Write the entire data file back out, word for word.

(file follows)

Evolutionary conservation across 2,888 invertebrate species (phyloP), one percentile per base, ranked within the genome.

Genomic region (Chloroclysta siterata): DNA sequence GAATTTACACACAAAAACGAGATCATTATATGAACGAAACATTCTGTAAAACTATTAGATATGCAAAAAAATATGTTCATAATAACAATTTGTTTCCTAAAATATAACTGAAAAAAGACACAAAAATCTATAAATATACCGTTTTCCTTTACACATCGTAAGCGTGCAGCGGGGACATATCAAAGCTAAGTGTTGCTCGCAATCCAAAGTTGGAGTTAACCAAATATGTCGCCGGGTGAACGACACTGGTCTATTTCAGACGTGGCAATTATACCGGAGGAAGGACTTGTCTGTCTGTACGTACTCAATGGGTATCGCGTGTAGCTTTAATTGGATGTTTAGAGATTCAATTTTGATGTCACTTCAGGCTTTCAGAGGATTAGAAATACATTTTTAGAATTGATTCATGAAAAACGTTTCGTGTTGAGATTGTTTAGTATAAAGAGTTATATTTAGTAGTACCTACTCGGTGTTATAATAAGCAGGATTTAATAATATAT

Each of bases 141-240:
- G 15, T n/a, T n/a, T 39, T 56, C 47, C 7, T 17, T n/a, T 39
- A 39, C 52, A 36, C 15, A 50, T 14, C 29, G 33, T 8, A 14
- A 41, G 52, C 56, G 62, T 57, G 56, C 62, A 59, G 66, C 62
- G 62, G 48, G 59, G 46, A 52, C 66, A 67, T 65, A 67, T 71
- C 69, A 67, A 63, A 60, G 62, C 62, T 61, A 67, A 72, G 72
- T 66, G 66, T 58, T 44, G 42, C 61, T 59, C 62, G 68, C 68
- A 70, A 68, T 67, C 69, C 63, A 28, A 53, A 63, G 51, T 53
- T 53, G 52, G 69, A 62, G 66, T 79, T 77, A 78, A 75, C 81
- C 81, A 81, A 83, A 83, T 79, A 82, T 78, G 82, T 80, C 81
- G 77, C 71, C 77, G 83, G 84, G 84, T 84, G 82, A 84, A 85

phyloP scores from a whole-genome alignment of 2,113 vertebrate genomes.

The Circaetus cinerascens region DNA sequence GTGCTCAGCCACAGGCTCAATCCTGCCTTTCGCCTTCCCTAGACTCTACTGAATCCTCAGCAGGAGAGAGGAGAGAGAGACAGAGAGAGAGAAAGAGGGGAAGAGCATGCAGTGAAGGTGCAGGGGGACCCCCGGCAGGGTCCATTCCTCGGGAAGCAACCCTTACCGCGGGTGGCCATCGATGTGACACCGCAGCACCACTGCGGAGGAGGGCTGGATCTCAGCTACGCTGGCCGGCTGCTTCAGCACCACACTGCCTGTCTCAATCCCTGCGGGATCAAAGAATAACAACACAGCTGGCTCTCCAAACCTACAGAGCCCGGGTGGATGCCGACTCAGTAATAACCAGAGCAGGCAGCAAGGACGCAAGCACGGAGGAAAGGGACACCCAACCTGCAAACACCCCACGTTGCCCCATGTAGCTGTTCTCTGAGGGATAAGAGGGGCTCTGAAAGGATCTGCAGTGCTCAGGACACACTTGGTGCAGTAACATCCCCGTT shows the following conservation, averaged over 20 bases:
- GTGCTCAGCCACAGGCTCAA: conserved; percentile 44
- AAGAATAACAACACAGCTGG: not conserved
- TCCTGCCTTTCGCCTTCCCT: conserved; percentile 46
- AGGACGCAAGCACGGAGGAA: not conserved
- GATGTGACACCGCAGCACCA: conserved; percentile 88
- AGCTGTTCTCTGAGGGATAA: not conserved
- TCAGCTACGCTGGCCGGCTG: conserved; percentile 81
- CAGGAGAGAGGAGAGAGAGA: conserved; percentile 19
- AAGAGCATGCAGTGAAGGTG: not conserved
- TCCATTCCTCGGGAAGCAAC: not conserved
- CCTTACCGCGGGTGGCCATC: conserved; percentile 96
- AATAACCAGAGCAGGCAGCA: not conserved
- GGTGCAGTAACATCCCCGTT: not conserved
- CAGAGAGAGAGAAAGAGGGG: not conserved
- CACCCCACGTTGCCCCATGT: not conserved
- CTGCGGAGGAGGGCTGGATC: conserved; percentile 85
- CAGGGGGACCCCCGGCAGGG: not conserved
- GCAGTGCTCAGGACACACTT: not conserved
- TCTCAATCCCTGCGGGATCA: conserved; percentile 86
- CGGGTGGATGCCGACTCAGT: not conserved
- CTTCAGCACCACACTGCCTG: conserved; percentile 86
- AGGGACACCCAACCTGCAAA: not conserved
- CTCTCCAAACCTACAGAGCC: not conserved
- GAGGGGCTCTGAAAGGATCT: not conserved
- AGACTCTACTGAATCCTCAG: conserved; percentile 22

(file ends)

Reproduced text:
Evolutionary conservation across 2,888 invertebrate species (phyloP), one percentile per base, ranked within the genome.

Genomic region (Chloroclysta siterata): DNA sequence GAATTTACACACAAAAACGAGATCATTATATGAACGAAACATTCTGTAAAACTATTAGATATGCAAAAAAATATGTTCATAATAACAATTTGTTTCCTAAAATATAACTGAAAAAAGACACAAAAATCTATAAATATACCGTTTTCCTTTACACATCGTAAGCGTGCAGCGGGGACATATCAAAGCTAAGTGTTGCTCGCAATCCAAAGTTGGAGTTAACCAAATATGTCGCCGGGTGAACGACACTGGTCTATTTCAGACGTGGCAATTATACCGGAGGAAGGACTTGTCTGTCTGTACGTACTCAATGGGTATCGCGTGTAGCTTTAATTGGATGTTTAGAGATTCAATTTTGATGTCACTTCAGGCTTTCAGAGGATTAGAAATACATTTTTAGAATTGATTCATGAAAAACGTTTCGTGTTGAGATTGTTTAGTATAAAGAGTTATATTTAGTAGTACCTACTCGGTGTTATAATAAGCAGGATTTAATAATATAT

Each of bases 141-240:
- G 15, T n/a, T n/a, T 39, T 56, C 47, C 7, T 17, T n/a, T 39
- A 39, C 52, A 36, C 15, A 50, T 14, C 29, G 33, T 8, A 14
- A 41, G 52, C 56, G 62, T 57, G 56, C 62, A 59, G 66, C 62
- G 62, G 48, G 59, G 46, A 52, C 66, A 67, T 65, A 67, T 71
- C 69, A 67, A 63, A 60, G 62, C 62, T 61, A 67, A 72, G 72
- T 66, G 66, T 58, T 44, G 42, C 61, T 59, C 62, G 68, C 68
- A 70, A 68, T 67, C 69, C 63, A 28, A 53, A 63, G 51, T 53
- T 53, G 52, G 69, A 62, G 66, T 79, T 77, A 78, A 75, C 81
- C 81, A 81, A 83, A 83, T 79, A 82, T 78, G 82, T 80, C 81
- G 77, C 71, C 77, G 83, G 84, G 84, T 84, G 82, A 84, A 85

phyloP scores from a whole-genome alignment of 2,113 vertebrate genomes.

The Circaetus cinerascens region DNA sequence GTGCTCAGCCACAGGCTCAATCCTGCCTTTCGCCTTCCCTAGACTCTACTGAATCCTCAGCAGGAGAGAGGAGAGAGAGACAGAGAGAGAGAAAGAGGGGAAGAGCATGCAGTGAAGGTGCAGGGGGACCCCCGGCAGGGTCCATTCCTCGGGAAGCAACCCTTACCGCGGGTGGCCATCGATGTGACACCGCAGCACCACTGCGGAGGAGGGCTGGATCTCAGCTACGCTGGCCGGCTGCTTCAGCACCACACTGCCTGTCTCAATCCCTGCGGGATCAAAGAATAACAACACAGCTGGCTCTCCAAACCTACAGAGCCCGGGTGGATGCCGACTCAGTAATAACCAGAGCAGGCAGCAAGGACGCAAGCACGGAGGAAAGGGACACCCAACCTGCAAACACCCCACGTTGCCCCATGTAGCTGTTCTCTGAGGGATAAGAGGGGCTCTGAAAGGATCTGCAGTGCTCAGGACACACTTGGTGCAGTAACATCCCCGTT shows the following conservation, averaged over 20 bases:
- GTGCTCAGCCACAGGCTCAA: conserved; percentile 44
- AAGAATAACAACACAGCTGG: not conserved
- TCCTGCCTTTCGCCTTCCCT: conserved; percentile 46
- AGGACGCAAGCACGGAGGAA: not conserved
- GATGTGACACCGCAGCACCA: conserved; percentile 88
- AGCTGTTCTCTGAGGGATAA: not conserved
- TCAGCTACGCTGGCCGGCTG: conserved; percentile 81
- CAGGAGAGAGGAGAGAGAGA: conserved; percentile 19
- AAGAGCATGCAGTGAAGGTG: not conserved
- TCCATTCCTCGGGAAGCAAC: not conserved
- CCTTACCGCGGGTGGCCATC: conserved; percentile 96
- AATAACCAGAGCAGGCAGCA: not conserved
- GGTGCAGTAACATCCCCGTT: not conserved
- CAGAGAGAGAGAAAGAGGGG: not conserved
- CACCCCACGTTGCCCCATGT: not conserved
- CTGCGGAGGAGGGCTGGATC: conserved; percentile 85
- CAGGGGGACCCCCGGCAGGG: not conserved
- GCAGTGCTCAGGACACACTT: not conserved
- TCTCAATCCCTGCGGGATCA: conserved; percentile 86
- CGGGTGGATGCCGACTCAGT: not conserved
- CTTCAGCACCACACTGCCTG: conserved; percentile 86
- AGGGACACCCAACCTGCAAA: not conserved
- CTCTCCAAACCTACAGAGCC: not conserved
- GAGGGGCTCTGAAAGGATCT: not conserved
- AGACTCTACTGAATCCTCAG: conserved; percentile 22